You know Brandon Marshall has only been in New York a short while when he mentions that his astonishingly boneheaded lateral to no one Sunday was “probably the worst play in NFL history.” After all, right here in the Big Apple, we’ve had the “Miracle in the Meadowlands,” and, of course, the Butt Fumble.
But if Marshall was overstating things after his Jets lost to the previously winless Eagles 24-17 at MetLife Stadium, head coach Todd Bowles was understating them when he said of Marshall’s miscue, “He knows he can't make that play.” Thanks for the insight, coach. Just to be safe, though, maybe you should’ve reminded him what he knows before he made that egregious decision in the second quarter of a game the home team seemed all too eager to give away.
Indeed, the Jets’ ineptitude in all phases of the game made Philly look far better than they actually are, especially considering the visitors were missing several key players, including RB DeMarco Murray.
They obviously didn’t miss Murray, as backup running back Ryan Mathews ran over the Jets for 108 yards. Third-stringer Darren Sproles only managed 17 yards on the ground, but the diminutive veteran still played a key role in the epic humiliation of Gang Green, making their special teams unit look anything but special while running back a punt 89 yards for a TD.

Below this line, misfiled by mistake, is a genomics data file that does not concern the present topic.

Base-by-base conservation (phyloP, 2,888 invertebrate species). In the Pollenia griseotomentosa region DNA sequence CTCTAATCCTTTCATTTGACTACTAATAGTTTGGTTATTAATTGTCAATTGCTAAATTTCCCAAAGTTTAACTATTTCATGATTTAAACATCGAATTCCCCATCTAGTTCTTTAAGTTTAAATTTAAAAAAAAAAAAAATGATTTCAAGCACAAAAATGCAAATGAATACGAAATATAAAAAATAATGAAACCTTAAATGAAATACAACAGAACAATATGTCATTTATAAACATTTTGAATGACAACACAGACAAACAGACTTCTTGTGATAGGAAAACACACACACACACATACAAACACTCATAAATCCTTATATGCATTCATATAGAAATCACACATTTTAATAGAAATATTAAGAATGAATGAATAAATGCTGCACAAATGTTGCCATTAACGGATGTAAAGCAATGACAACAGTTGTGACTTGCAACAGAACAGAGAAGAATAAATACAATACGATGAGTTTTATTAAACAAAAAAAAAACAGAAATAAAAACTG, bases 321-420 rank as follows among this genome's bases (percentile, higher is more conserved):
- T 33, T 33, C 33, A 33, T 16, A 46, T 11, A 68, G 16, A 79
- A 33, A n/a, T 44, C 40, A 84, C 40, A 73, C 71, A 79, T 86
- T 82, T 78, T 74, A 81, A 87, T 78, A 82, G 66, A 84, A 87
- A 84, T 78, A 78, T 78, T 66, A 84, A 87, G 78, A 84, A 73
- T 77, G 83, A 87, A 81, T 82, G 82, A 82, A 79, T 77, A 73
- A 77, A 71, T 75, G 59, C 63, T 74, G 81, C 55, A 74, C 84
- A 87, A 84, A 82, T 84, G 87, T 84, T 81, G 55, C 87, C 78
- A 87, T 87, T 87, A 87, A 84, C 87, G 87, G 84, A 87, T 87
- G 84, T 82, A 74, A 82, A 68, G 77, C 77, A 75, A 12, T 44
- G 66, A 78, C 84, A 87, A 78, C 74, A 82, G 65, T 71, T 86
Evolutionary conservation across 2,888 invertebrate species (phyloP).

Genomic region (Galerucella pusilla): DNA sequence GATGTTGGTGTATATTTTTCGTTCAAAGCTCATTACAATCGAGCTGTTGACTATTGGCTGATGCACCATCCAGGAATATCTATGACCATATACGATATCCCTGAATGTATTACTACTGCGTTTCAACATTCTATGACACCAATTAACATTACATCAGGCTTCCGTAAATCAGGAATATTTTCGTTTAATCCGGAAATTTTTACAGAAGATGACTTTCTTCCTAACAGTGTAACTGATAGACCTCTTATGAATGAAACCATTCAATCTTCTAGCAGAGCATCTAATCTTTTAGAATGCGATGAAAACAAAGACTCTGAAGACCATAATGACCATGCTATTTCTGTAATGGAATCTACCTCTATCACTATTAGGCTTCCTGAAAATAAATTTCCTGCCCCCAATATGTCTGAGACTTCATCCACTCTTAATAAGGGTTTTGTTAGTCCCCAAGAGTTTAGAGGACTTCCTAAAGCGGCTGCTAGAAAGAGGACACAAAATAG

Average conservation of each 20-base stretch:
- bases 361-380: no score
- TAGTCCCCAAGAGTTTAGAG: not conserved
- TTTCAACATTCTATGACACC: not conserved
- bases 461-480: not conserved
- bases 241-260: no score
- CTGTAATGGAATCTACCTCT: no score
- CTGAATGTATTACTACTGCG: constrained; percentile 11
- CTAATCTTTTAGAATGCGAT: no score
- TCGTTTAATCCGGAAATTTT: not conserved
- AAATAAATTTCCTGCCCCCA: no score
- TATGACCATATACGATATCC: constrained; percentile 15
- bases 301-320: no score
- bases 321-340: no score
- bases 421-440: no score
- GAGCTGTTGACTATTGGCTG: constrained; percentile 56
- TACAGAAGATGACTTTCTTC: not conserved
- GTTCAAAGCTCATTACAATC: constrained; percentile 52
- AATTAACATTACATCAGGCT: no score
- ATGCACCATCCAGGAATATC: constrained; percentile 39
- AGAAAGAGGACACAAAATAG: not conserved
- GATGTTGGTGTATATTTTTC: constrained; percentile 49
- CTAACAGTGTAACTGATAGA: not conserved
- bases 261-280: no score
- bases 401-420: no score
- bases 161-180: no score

The Jets, meanwhile, severely missed their top RB, Chris Ivory, who sat out the contest with a groin injury. Ivory may not win the accolades of a Murray (or even a Mathews), but the fact is his punishing style keys the team’s offensive attack, keeping Ryan Fitzpatrick in manageable situations where the QB can work to his strengths.
Without Ivory, Fitzgerald was exposed. Forced to play from behind for most of the afternoon, the quarterback heaved nearly 60 passes, and far too many lacked precision, particularly those traveling more than 10 yards through the air. Through the first two games of the season, offensive coordinator Chan Gailey kept a tight leash on his QB -- too tight, I thought.
Well, Gailey proved me wrong Sunday as Fitzgerald sprayed the pigskin all over the field, turning each pass play into an adventure -- or a disaster, depending on your vantage point. The fact that Marshall held on to 10 of his QB’s throws is a testament to his awesome abilities, although the alligator arms the receiver displayed on one of Fitzgerald’s few well-thrown balls in the fourth quarter led to the last of the signal-caller’s three interceptions.
The three INTs, combined with Marshall’s brain-cramp (actually, it was more like he drove his brain off a cliff) fumble gave the Jets four turnovers on the day -- twice as many as they had in the first two games combined.
The Jets started the season like a whole new team. Against the Eagles, they played like the same old Jets.